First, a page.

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Record-breaker Holum bags gold

Dianne Holum was 21 years old going into the 1972 Winter Games, but she was virtually a veteran. Five years earlier the American had become the youngest ever athlete to compete in the world speed skating championships.


In 1967, while still just 15, she won bronze at the World All-Around Championships. And then on her Olympic debut at Grenoble 1968 she claimed silver in the 500m, after a three-way tie for second place, as well as a bronze in the 1,000m.

Holum arrived in Japan with her confidence at an all-time high and chasing medals in three events in Sapporo: the 1,000m, 1.500m and the 3,000m. She started off with her favourite event, the 1,500m, knowing that she faced a very tough field. First there was the hugely experienced Dutch skater Atje Keulen-Deelstra, who had hit form before the Games; then there was the USSR’s Nina Statkevich, who was the 1971 world champion, and finally there was Keulen-Deelstra’s compatriot, Stien Baas-Kaiser, who had broken the world record the previous year. It was a line-up of rare quality.

The early mark was set by Keulen-Deelstra, with a time of 2 minutes 22.05 seconds. But the fifth pair produced the most fascinating head-to-head, pitching Holum and Statkevich together in a fantastic race. They were deadlocked for the half of the race, and then through 600m and even 700m. It was a gripping tussle between two of the world's finest speed skaters, and there was nothing to choose between them.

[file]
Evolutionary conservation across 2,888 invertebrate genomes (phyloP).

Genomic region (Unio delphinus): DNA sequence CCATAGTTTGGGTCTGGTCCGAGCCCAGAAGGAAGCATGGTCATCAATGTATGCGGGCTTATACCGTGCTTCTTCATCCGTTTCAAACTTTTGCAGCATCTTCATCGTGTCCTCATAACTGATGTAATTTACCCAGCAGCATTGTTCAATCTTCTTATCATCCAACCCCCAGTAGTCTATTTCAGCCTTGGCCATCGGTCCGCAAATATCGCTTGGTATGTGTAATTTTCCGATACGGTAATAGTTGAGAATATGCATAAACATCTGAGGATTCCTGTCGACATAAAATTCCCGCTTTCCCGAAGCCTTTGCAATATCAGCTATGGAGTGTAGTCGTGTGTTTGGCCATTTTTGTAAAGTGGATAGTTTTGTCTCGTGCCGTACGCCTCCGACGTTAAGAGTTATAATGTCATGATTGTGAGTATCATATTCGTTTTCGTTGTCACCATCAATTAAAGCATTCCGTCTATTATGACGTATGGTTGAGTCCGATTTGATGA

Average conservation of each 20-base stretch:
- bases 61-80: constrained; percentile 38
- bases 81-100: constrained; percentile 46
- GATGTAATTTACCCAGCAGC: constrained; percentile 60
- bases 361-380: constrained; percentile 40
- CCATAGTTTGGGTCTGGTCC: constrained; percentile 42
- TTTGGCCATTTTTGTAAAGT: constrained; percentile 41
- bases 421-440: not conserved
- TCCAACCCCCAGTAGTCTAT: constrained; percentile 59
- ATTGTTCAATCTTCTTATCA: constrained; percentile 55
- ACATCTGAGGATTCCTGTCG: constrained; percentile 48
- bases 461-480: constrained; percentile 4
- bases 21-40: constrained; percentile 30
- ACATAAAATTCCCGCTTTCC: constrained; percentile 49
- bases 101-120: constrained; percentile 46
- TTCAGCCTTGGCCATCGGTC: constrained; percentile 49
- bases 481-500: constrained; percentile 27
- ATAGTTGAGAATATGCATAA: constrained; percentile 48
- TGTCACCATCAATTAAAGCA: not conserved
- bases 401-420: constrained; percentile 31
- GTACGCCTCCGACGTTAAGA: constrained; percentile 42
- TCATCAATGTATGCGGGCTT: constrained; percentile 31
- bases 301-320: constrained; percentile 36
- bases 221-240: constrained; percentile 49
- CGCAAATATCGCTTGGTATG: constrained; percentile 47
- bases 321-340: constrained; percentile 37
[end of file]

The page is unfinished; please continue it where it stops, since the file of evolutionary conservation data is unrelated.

And then, very gradually, the American began to open a narrow advantage, as the sped towards the line. Statkevich began to fade, and eventually ended up outside the medals. But Holum's pace saw her finish more than a second ahead of Keulen-Deelstra's time, setting a new Olympic record in the process.

She looked on tensely as the rest of the field completed their runs. But in the end, there was only one skater who really tested Holum's nerves.

That was Baas-Kaiser, who was racing in the 12th pair. She started slowly and was more than a second behind after 300m. In fact, that gap barely closed as Baas-Kaiser passed the 1,000m mark but then the Dutch skater accelerated towards the finish. Over the final few hundred metres, the gap closed significantly but Baas-Kaiser couldn't quite make up the time on Holum, falling short by just 0.2 seconds, which was good enough to give her the silver.

Holum went on to add another silver in the 3,000m, taking her overall tally to four Olympic medals, which at the time was a new record for an American female athlete at the Winter Games. She retired from competition to become a coach. Among her early pupils was a young skater called Eric Heiden who she helped achieve greatness, while another, her own daughter Kirstin, was Junior World All-Around Champion in 1997 and competed at the 1998 Winter Games.

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